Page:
I say serious hikers because it’s 10 miles of Alpine terrain that takes 6 to 8 hours for anyone who is physically fit enough. The reward is stunning scenery the like of which you rarely see. Lush valleys are juxtaposed by dangerous rock formations and snowy ridgelines under an infinite sky.
Once I got high enough, I honestly felt like I could see the curvature of the Earth along the horizon. To be honest, though, that might have just been the lack of air in my lungs talking. Plan on a rest day or two after in one of the two villages or a nearby city. It’s a great excuse to fill up on tasty local cuisine. Just make sure you plan on a summer hike because the snowpack in any other season closes the trail.
Drive Through Scenic Llogara Pass
If you take my earlier advice about renting a car for your time in Albania, then make sure you spend some time on Llogara Pass. This scenic drive is so famous that you might recognize it once you’re up there. Still, seeing it on postcards or TV is nowhere near the same as the personal experience.
You’ll find this route inside Llogara National Park, and it will take you over 3,000 feet higher than sea level. You’ll see Albanian countryside for miles on end. You’ll even see the sea at some points.
Stop when you can to get out of your car and admire the view. The pass has a number of different restaurants serving people coming through. Try to get a window table if one is available so you can enjoy the landscape and the cuisine at the same time. You might get to see deer, wildcats, and even a golden eagle or two.
Berat is among the most charming and popular places you can visit in Albania. It’s probably one of the country’s oldest cities. The enchanting architecture has earned it the name “City of a Thousand Windows”.
I’ve seen it with my own eyes and think the name is fitting because the buildings look like someone stacked them up on one another. The sea of windows is endless to the eyes and goes quite high. You’ll almost think it’s more of a painting than reality.
Your Instagram account is going to do well once you visit here.
Use Apollonia To Go Back in Time
In its prime, Apollonia was one of the planet’s most crucial cities. The Greeks founded it along the central coast as Gylakeia around 588 BCE. The name was later changed to a Greek god.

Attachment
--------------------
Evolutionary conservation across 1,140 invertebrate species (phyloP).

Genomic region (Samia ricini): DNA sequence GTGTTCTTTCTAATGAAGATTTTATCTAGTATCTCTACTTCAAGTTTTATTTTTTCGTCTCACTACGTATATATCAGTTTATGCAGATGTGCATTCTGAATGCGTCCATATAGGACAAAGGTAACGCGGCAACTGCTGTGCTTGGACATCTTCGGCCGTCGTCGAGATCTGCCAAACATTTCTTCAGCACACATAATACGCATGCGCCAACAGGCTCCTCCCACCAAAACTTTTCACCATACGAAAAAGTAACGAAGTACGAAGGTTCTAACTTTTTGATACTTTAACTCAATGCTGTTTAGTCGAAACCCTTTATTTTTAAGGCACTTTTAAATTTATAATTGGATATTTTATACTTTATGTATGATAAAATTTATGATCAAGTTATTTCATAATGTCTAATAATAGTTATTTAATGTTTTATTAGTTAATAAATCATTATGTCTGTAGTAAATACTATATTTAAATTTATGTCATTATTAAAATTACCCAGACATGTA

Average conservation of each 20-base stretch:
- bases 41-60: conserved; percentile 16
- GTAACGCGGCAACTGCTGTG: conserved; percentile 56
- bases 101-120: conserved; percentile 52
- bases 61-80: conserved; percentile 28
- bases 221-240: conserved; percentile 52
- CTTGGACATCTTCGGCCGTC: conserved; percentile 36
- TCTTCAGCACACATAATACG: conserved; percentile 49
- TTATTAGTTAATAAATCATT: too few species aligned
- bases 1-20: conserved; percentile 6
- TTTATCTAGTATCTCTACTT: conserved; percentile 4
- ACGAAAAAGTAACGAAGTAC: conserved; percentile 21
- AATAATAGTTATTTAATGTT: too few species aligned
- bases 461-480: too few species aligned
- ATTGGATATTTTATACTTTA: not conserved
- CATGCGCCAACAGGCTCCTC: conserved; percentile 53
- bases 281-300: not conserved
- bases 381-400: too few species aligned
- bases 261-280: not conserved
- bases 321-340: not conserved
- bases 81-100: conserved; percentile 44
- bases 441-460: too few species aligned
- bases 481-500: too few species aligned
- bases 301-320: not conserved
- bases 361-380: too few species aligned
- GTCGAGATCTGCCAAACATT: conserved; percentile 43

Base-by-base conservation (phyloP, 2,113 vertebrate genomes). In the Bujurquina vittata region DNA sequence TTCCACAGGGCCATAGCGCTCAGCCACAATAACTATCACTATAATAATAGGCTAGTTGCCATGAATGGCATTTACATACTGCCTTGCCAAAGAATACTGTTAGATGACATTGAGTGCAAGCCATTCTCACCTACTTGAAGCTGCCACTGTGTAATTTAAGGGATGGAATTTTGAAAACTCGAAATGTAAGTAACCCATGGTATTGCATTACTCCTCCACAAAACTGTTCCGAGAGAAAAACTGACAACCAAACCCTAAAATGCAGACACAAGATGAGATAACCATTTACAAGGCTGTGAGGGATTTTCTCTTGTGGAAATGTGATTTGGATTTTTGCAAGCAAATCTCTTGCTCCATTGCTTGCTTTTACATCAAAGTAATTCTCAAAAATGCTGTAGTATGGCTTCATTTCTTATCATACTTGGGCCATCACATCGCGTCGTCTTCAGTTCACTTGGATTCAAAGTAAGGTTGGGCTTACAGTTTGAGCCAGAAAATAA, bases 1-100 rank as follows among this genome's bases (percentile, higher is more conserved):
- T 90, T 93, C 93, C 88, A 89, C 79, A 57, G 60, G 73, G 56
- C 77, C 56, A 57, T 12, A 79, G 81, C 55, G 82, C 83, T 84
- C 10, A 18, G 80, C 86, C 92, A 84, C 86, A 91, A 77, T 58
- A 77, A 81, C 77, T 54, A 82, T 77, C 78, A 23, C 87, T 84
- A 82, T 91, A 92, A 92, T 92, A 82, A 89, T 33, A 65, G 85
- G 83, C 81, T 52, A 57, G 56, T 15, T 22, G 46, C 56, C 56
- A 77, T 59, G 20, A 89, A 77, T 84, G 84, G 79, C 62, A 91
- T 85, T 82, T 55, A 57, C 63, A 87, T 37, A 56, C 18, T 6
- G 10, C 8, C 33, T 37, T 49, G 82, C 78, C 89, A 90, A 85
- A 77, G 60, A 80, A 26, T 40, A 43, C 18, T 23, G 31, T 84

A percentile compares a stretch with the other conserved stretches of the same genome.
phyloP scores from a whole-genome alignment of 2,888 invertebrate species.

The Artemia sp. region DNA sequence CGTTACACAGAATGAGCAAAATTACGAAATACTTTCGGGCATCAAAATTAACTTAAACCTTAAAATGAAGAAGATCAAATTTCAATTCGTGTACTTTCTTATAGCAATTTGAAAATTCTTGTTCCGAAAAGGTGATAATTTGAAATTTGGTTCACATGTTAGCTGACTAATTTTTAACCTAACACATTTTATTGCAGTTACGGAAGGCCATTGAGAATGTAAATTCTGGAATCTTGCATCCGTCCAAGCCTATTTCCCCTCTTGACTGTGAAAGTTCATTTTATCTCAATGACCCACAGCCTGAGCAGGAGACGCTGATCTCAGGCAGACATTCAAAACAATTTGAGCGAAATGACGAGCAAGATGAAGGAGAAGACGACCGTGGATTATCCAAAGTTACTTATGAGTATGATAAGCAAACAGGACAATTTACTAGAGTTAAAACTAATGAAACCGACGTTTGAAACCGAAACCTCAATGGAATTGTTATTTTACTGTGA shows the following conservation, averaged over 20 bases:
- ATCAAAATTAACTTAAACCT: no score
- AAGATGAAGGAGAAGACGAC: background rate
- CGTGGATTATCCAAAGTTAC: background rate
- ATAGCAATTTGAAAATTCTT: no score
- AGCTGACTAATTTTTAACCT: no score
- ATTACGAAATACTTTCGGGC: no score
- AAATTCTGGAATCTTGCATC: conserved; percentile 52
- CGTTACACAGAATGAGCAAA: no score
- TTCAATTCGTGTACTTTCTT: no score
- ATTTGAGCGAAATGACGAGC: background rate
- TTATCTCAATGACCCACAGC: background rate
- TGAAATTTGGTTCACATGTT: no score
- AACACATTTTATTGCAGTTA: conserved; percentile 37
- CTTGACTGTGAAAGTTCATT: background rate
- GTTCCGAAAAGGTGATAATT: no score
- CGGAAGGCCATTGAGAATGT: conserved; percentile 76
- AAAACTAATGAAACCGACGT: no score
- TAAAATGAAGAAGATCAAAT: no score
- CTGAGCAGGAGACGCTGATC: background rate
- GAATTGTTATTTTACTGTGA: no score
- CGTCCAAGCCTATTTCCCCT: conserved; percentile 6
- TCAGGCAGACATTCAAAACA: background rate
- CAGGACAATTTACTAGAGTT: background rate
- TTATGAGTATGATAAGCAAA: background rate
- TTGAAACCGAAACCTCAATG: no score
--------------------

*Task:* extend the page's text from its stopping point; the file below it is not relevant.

This city was a center of libraries, theaters, temples, and philosophy. You won’t see the buildings as they once were, but I had no problem imagining what they looked like back in the day. Some of the ruins are also in tremendous shape even today.
The surrounding countryside is also alluring. Olive groves and rolling green hills are everywhere. I had no trouble seeing why the ancient Greeks decided to make a life here.
Gjipe Beach Is Worth Your Time
If you want to relax on your vacation or just for a day or so, then Gjipe Beach is where to go. You’ll find this dazzling bay set between Dhermi and Himara. The white sand was soft under my feet, almost like flour.
That’s enough to get me to any beach, but the waters were clear as glass. To top it all off, the backdrop is a remarkable canyon. Trust me when I see I haven’t seen another beach quite like this.
Best of all, it was never crowded when I went there, and that’s because it’s a bit hard to reach. Get a boat ride out of Himara, or drive to a rough parking lot and then hike for 30 minutes. Walking is worth the freedom of setting your own schedule.
Sample the Culture at a Festival
Albania has many festivals you can check out to explore local culture and food. I was lucky enough to hit the South Outdoor Festival. You can find it in Borsh from late April to early May.
Set against the wonderful Albanian Riviera, you can explore the culture and food of Albania, along with nature, music, sports, and many other national traditions. Visitors from around the globe come to Borsch to highlight their skills and talent as performers. The actual program changes every year, too, so no two festivals are alike.
When I was there, I saw cultural tours, kayaking, paragliding, and even one event mixing yoga and trail running. There’s always something for kids, and you can also find an open-air cinema and interactive art exhibitions. Street food stalls keep everyone fueled up and taste buds satisfied, and local product fairs will make holiday or birthday shopping easy for everyone you know.
I hope I’ve made you aware of at least some of the things to do in Albania. This covered a handful of options that could serve two different purposes. It could make for a comprehensive itinerary that lets you sample this wonderful country, but it could also just be the tip of the iceberg for all the things you can do here.
Depending on what country you come from, you’ll find that many of the great activities in Albania are really cheap to do. In fact, a lot of them are actually quite free. This country has opened itself to international tourism and wants very much to be an active participant in the global community.
The capital city of Tirana can easily be a great vacation by itself, although Shkoder might make a better base of operations if you want to get in some great hiking. The trails might take your breath away, but the stunning vistas definitely will. My only concern for you in Albania might be public transport outside of Tirana, so renting a car is a great idea to get around this beautiful Balkan gem.
Wondering when to visit? If you have schedule flexibility, I’d recommend that you visit in the month of September. The weather is still warm and inviting, but you won’t find many tourists on those beautiful beaches.